14

It used the same C compiler that shipped with the Indy workstation. See: Nintendo 64 Development Manual: C Compiler Suite It required a few flags not normally used when building C programs for the Indy itself. And there were utilities for downloading to the development boards and converting executables into ROM images. Some IDE's were available for UNIX ...


13

No, this is only for RAM. The jumper pack actually just terminates connection of the onboard RAM and adding the expansion pack works just as it sounds. You can even upgrade the capacity to even more RAM than is supplied by the expansion pack and the console will boot with it, but no games will take advantage of it. See http://assemblergames.com/l/...


13

The GBA's memory controller can be configured using WAITCNT, an MMIO port at 0x04000204, to use slow or fast timing when accessing the Game Pak slot. The BIOS boots up in slow mode, in case Nintendo would release games on slow ROM. But Nintendo ended up releasing all games on fast ROM, and when a game starts, it writes a value to WAITCNT to enable fast ...


13

Hardware No damage to the hardware should occur (unless by chance removing the cartridge physically damages the hardware contacts). The reason for this is is that loading a cart basically completes a big circuit the the system hardware. There is no internal storage (at least not on the NES/SNES/N64 and Game Boy), so there is no persistent memory to ...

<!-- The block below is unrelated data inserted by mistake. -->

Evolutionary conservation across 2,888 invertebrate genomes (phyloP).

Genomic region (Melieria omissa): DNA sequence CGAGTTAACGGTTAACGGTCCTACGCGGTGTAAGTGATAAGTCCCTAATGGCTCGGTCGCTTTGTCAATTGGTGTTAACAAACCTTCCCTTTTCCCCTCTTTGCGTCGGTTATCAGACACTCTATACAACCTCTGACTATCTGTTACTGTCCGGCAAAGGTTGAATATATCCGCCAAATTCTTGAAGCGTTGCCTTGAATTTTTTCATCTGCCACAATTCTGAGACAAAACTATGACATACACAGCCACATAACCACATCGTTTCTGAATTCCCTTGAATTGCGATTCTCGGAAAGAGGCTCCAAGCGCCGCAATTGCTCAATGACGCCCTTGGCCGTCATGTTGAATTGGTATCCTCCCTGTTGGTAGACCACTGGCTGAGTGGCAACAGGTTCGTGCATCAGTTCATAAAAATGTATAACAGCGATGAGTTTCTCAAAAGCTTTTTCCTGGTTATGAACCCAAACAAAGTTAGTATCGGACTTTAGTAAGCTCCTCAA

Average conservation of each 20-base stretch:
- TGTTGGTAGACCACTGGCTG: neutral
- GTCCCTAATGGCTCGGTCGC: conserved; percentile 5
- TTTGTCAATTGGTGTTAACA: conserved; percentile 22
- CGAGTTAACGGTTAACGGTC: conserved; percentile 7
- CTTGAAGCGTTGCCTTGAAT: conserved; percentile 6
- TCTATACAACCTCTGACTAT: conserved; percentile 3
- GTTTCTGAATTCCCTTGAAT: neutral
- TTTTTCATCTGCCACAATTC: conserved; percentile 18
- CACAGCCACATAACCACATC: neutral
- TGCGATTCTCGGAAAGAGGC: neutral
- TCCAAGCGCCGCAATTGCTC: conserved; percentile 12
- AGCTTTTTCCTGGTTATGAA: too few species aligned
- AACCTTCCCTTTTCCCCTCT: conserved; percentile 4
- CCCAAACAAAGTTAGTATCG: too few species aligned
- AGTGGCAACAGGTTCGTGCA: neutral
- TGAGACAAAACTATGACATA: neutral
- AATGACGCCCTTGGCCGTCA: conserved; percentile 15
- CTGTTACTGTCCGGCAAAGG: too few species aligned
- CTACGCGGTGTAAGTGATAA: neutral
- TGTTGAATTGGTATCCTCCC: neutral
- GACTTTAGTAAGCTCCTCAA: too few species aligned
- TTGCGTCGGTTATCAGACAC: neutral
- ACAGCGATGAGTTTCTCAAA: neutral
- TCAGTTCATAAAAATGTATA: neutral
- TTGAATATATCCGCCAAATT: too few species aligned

13

The NES cartridge connector does not have expansion sound. However, there's an expansion port on the bottom of the NES which does, although this connector was never used by any commercial games. JAL's answer describes a mod involving soldering a resistor between pins 3 and 9 of the expansion connector. This actually does work. Pin 3 is the expansion ...


13

I doubt you're going to be able to pull that off with a micro-controller. Maybe one of the 200-300 MHz versions...maybe....but unless you try a Teensy 3.6, you may also have to design your own board for the mcu too. Anyway, the problem is that you can't compare MHz to MHz like that. Just because the NES ran a 1.79 MHz and MCU "A" runs at 200 MHz doesn't ...


13

Did Nintendo really change their mind about using the 68000? Hard to say, as these decisions were never public. If so, how does this square with that CPU being so cheap even two years before the launch of the new console? Maybe because the price of the CPU drops to almost zero when using the 65816 as IP. After all, they didn't use the stock CPU, but had ...


12

I used to use a clean rubber eraser to clean golden contacts in general, not only cartridges but that can also leave residues if you don't clean it properly after. There is a comprehensive article on Arstechnica website that recommends using Q-Tips, Brass polish, high-concentrated alcohol, and lint-free cloths. Based on the instructions and the companion ...


12

"Incomplete decoding" means that the address decoder only pays attention to a few of the address lines: the high bits indicating the PPU chip and the three low bits selecting a register on that chip. The purpose of doing this is to simplify things: by ignoring most of the address lines, the PPU chip needs fewer pins, while a three-bit address decoder is a ...